Want to learn more about Safe Streets, Smart Streets, Complete Streets?
The WRMS Design Committee has compiled resources for our community and businesses as opportunities are assessed to improve the safety and vibrancy of our district.
Centre Street Design Project
At a public meeting on June 20, 2019, the Boston Transportation Department (BTD) presented a conceptual plan to discuss improvement on Centre Street, between St Theresa Avenue and VFW Parkway intended to calm traffic and make it safer for people to walk, ride a bike, and drive. Centre Street, from Spring Street to West Roxbury Parkway, is in the heart of the West Roxbury Main Streets district. But, it can be challenging to cross the street or ride a bike to access schools, the library, and local businesses.
Having walk- and bike-friendly Main Streets districts was the top-voted project in Go Boston 2030. To that end, BTD is creating a plan to calm traffic on Centre Street. In addition to planned and underway crosswalk and signaling improvements, the plan proposals a 4 to 3 lane road diet and the addition of protected bike lanes.
Over the summer, BTD will meet with smaller group and stakeholder meetings to gather input and feedback. This Fall, the City will host another community meeting to summarize feedback and present an updated design.
You can view BTD’s presentation from June 20th and learn more about the plan by visiting https://www.boston.gov/transportation/centrestreet.
What is a Road Diet?
Watch this five minute video to learn about the history and context of using road diets to calm traffic and make streets safer.
Resources Related to Boston and West Roxbury
A Masters Report from Northeastern University that first demonstrated the feasibility of a lane reduction on Centre Street in West Roxbury. “With only one lane per direction, speeding will be controlled - drivers will no longer see a wide, open road, and it takes only a single prudent driver to force all the cars following to go at a safe speed. The medians make crossings safe — one lane at a time, no double threat. Pedestrians no longer need traffic signals to cross the street, and so several signals can be removed, leaving in their place safe crossings with pedestrian islands where pedestrians have priority to cross with almost no delay. In the proposed design, only 3 traffic signals remain — at Belgrade, Corey, and Lagrange.”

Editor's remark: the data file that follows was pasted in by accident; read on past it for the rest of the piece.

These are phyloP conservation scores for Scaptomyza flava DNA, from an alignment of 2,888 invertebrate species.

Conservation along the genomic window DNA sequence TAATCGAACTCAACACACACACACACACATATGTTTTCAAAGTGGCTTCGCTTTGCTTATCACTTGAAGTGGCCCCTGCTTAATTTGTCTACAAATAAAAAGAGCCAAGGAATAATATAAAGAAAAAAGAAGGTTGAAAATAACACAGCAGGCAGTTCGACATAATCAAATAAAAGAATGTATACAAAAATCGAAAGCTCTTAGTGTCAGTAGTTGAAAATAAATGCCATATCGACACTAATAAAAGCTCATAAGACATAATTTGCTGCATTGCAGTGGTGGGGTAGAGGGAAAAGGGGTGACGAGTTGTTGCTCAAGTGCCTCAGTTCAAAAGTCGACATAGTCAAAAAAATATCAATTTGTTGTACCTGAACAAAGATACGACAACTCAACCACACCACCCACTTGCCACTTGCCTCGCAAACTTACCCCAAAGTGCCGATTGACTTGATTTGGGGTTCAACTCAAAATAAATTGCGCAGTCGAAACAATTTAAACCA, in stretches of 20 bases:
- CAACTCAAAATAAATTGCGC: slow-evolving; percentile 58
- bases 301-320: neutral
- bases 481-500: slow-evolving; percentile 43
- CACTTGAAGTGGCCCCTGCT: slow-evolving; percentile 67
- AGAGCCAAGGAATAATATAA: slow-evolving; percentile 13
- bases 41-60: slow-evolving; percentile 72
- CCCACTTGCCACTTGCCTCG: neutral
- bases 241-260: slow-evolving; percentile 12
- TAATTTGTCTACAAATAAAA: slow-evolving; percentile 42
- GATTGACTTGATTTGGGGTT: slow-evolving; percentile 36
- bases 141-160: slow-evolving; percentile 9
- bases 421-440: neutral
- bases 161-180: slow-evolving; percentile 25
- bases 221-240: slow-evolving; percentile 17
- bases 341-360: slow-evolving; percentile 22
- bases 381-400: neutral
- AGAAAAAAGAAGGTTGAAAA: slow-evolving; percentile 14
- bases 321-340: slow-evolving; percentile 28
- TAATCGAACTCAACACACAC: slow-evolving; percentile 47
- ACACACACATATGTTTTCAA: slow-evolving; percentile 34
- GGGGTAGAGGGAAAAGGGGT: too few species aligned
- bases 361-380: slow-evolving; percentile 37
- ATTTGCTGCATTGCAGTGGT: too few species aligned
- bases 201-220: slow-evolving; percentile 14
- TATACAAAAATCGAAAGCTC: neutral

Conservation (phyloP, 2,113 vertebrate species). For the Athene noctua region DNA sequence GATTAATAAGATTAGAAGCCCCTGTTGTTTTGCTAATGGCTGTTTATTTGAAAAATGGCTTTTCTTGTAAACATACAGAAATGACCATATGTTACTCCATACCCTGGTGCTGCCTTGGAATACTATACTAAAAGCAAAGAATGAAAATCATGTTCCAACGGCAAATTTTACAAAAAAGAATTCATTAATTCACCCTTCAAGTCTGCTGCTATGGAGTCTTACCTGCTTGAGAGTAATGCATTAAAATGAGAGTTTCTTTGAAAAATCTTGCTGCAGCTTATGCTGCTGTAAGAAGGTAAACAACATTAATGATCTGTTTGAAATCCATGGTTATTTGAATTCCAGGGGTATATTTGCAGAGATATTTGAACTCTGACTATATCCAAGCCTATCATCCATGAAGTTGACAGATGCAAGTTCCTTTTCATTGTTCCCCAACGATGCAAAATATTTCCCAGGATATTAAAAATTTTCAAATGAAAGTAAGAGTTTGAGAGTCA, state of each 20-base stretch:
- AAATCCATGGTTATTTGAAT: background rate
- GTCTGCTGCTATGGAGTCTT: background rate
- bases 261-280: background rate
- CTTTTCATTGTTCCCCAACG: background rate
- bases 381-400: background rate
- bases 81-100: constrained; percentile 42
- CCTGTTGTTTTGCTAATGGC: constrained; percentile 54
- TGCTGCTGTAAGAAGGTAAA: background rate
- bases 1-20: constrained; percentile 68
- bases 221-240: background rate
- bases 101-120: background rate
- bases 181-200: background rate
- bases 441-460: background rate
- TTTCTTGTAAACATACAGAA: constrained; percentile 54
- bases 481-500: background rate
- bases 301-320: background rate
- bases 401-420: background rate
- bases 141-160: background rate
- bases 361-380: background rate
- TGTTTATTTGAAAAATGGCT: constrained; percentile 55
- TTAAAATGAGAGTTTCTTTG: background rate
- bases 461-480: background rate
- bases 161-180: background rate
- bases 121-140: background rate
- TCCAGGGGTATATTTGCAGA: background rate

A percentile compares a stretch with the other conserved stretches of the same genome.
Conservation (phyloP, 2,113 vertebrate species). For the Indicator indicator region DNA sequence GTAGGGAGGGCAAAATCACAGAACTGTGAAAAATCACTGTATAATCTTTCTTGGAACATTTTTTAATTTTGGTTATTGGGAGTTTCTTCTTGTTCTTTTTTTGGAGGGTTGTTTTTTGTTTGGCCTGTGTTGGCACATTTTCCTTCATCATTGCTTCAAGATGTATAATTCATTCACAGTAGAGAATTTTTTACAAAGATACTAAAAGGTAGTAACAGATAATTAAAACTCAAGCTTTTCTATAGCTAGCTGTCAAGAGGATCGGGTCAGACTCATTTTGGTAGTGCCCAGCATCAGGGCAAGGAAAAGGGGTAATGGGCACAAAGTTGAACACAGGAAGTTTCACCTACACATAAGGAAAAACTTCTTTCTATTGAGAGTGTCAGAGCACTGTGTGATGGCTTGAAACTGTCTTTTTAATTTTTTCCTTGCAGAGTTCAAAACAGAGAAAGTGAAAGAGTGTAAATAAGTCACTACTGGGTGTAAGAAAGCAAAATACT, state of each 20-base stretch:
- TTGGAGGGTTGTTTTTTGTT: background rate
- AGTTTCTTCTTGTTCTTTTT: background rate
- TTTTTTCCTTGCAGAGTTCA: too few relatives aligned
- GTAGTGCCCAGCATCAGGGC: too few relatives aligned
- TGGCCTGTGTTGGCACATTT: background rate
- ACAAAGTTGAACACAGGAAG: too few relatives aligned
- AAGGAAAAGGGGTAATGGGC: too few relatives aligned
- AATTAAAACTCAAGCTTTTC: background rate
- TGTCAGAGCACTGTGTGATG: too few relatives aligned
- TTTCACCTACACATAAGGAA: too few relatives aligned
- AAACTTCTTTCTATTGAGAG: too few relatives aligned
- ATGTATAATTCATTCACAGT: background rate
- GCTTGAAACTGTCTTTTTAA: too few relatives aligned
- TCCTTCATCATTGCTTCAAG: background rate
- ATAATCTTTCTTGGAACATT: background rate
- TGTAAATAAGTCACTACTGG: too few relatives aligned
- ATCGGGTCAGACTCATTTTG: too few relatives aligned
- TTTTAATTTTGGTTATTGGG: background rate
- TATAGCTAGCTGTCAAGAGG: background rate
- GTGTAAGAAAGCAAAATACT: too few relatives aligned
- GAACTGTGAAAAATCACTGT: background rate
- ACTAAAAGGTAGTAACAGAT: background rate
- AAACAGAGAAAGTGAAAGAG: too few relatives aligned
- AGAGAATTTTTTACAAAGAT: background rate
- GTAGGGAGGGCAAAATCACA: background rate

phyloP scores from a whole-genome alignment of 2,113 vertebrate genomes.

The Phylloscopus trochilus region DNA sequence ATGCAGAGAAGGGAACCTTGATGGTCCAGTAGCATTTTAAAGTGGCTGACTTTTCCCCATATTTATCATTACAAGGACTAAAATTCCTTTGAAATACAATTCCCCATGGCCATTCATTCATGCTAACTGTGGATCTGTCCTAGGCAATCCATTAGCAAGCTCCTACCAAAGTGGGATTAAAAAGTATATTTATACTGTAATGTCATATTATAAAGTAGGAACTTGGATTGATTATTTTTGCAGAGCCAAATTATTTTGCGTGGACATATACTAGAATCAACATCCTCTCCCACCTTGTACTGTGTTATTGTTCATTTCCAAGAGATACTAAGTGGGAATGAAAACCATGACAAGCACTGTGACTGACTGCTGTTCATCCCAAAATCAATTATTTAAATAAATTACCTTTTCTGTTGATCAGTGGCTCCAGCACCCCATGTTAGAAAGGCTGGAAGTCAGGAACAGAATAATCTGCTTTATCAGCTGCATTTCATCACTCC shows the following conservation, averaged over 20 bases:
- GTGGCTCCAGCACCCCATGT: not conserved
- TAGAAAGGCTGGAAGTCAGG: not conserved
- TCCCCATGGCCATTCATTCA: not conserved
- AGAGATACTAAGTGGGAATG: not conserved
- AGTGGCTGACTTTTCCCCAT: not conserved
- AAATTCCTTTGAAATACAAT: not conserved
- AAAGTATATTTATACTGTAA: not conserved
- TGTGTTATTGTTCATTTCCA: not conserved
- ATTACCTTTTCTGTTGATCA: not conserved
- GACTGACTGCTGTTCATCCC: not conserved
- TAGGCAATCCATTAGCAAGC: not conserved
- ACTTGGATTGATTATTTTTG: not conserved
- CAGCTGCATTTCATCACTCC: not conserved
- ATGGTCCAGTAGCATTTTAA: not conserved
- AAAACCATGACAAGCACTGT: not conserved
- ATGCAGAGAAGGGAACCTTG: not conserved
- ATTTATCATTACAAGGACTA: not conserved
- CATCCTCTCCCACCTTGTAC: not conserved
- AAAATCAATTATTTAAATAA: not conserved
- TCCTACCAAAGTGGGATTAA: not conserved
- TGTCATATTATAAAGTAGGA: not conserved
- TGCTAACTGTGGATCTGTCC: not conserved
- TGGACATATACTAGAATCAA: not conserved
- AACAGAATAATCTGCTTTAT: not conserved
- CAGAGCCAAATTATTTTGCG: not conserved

The policies and transportation goals that the City of Boston has set out to achieve by 2030.
See Page 144: “Walking- and bicycling-friendly Main Streets districts would focus on street and sidewalk investments that incentivize walking and biking to and through every local business district in the city. Signalized crossings would prioritize walking with responsive push-buttons or automatic pedestrian cycles, longer walk times that start before turning cars, and shorter crossing distances. Additions such as lighting, benches, and trees would also support people who chose to travel on foot, and all improvements would be made accessible to anyone of any physical ability. Bike-friendly features would include priority for better bike corridors as well as additional bike parking, bikeshare stations, and safer intersection designs. Way-finding signage, parklets, and simplified processes for closing streets to traffic on a temporary basis would also support people choosing to walk, bike, and take transit to our Main Streets.”
Walk Boston letter to Councilor O’Malley, urging “the City to take steps now to slow traffic on Washington and Centre Street, and put these arterials on road diets.”
Neighborhood Slow Streets Program
City of Boston
A city program designed to reduce the number and severity of crashes on residential streets. The intention is to lessen impacts of through traffic, and add to the quality of life in our neighborhoods. Each year, neighborhood associations, community groups, faith-based institutions, or other organized groups of neighbors will be able to apply for traffic calming in a specific neighborhood. Selected neighborhoods will work with the Transportation Department and Public Works. BTD reviews the area, identifies opportunities, and puts in place changes to slow traffic speeds and improve safety.
West Rox Walks Joint Letter Re Centre Street Redesign
West Rox Walks (June 2019)
Joint letter in support of lane reduction, improved crosswalks, and protected bike lanes. Cosigned by West Rox Walks, West Roxbury Main Streets, West Roxbury Bicycle Chapter, WalkBoston, WalkUP Roslindale, Boston Cyclists Union, Progressive WRox/Roz, LivableStreets Alliance, and RozzieBikes